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All are welcome to participate in the 31st annual Martin Luther King, Jr. Day of Learning at Capital University on Monday, January 17. The theme of this event is “This Little Light of Mine,” an anthem during the civil rights movement and a song that reminds us that we all have a light inside of us that shines bright. The opening convocation and workshops will be offered through a Zoom platform. All registrants must register as virtual attendees and additional information about Zoom will be sent to everyone who registers.
Register Here (Required)
Hanif Abdurraqib is a poet, essayist, and cultural critic from Columbus, Ohio. His poetry has been published in Muzzle, Vinyl, PEN American, and various other journals. His essays and music criticism have been published in The FADER, Pitchfork, The New Yorker, and The New York Times. His first full length poetry collection, The Crown Ain't Worth Much, was released in June 2016 from Button Poetry. It was named a finalist for the Eric Hoffer Book Prize, and was nominated for a Hurston-Wright Legacy Award. His first collection of essays, They Can't Kill Us Until They Kill Us, was released in winter 2017 by Two Dollar Radio and was named a book of the year by Buzzfeed, Esquire, NPR, Oprah Magazine, Paste, CBC, The Los Angeles Review, Pitchfork, and The Chicago Tribune, among others. He released Go Ahead In The Rain: Notes To A Tribe Called Quest with University of Texas press in February 2019. The book became a New York Times Bestseller, was a finalist for the Kirkus Prize, and was longlisted for the National Book Award. His second collection of poems, A Fortune For Your Disaster, was released in 2019 by Tin House, and won the 2020 Lenore Marshall Prize. His newest release, A Little Devil In America, was published with Random House in 2021. In 2021, Abdurraqib was named a MacArthur Fellow. He is a graduate of Beechcroft High School.
Capital encourages the CapFam and local community members to help promote equal access to educational resources by donating needed items to the Franklin County Juvenile Detention Center and other local organizations. Drop off boxes will be located in the Student Union on January 17th and January 18th.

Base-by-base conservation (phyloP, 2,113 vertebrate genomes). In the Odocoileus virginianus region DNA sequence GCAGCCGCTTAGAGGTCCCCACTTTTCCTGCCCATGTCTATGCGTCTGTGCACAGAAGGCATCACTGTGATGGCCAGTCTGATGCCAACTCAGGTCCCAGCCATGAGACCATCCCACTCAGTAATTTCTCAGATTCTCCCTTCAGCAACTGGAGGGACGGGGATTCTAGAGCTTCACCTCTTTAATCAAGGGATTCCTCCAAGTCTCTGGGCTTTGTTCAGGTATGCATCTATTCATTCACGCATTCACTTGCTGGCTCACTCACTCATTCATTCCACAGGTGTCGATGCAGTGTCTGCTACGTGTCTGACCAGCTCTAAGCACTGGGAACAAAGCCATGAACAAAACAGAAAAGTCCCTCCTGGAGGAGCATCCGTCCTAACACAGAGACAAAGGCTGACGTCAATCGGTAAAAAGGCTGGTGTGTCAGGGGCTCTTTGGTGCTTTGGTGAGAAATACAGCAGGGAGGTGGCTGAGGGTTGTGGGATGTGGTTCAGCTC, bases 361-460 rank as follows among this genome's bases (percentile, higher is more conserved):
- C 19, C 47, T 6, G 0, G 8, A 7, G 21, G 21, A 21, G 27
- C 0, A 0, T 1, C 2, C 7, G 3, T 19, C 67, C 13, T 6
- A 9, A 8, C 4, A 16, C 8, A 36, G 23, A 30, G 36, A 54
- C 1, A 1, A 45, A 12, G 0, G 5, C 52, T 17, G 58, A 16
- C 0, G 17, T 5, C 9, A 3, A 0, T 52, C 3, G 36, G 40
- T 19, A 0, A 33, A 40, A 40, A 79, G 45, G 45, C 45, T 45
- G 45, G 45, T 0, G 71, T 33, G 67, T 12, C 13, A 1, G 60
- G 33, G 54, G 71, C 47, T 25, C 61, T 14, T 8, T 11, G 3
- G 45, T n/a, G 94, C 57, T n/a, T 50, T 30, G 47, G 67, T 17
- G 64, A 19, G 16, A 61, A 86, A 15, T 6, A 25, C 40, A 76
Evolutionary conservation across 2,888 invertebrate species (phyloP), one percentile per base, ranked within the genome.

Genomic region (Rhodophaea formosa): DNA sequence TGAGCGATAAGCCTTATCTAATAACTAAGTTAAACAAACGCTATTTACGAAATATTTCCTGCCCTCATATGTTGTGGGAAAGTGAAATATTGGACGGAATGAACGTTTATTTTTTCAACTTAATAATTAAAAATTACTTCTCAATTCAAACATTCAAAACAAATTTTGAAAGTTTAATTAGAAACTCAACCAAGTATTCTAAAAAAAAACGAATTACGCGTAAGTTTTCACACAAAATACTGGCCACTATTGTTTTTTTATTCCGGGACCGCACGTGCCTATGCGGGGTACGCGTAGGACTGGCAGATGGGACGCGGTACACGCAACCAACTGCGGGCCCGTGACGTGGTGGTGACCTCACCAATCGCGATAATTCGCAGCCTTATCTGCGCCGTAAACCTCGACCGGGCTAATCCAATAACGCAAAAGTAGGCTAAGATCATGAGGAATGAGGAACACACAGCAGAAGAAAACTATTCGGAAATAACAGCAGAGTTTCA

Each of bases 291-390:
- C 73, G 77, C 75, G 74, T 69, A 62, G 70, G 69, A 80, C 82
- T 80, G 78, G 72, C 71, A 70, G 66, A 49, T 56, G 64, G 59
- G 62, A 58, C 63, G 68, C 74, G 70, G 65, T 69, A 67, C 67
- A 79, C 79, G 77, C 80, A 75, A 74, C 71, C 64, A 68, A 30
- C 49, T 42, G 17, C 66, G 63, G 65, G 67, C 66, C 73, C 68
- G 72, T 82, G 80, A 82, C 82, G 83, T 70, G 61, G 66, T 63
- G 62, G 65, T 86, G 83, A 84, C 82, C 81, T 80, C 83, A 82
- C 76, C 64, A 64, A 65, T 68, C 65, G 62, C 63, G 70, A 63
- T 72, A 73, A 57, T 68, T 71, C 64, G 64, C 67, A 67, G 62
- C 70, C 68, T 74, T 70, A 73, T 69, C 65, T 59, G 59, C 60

Donate paperback books to donate to the Franklin County Juvenile Detention Center. Franklin County is one of the America Reads partners. Every year, youth that reside there participate in tutoring sessions facilitated by Capital University students to improve in reading, writing and math skills. As the number of staff has been reduced, the youth are confined to their living quarters for longer periods of time and reading is an activity that continues to bring joy throughout these un-precedented times. Requested books can be found below.
Donate school supplies for America Reads students and other partner sites, including Sullivant Gardens, Beatty Community Center, and Fedderson Recreation Cen-ter. Students are in most need of #2 pencils, notebooks, crayons, erasers, folders, and colored pencils.
“Excavating and (Re)Forming Leadership from within the Community”
Bishop Yehiel Curry, Bishop of the Metropolitan Chicago Synod of the Evangelical Lutheran Church in America
The Trout Lectures honor the life and legacy of the Rev. Dr. Nelson W. Trout (1920-1996). He was a Trinity Lutheran Seminary alumnus, a member of the Trinity faculty, and the first African American elected to serve as a Lutheran bishop. His vibrant preaching and commitment to social ministry inspired hundreds of seminary students and touched thousands of lives. As always, this year's Lectures are held in his honor.
Registration is free but required. For more information, click here.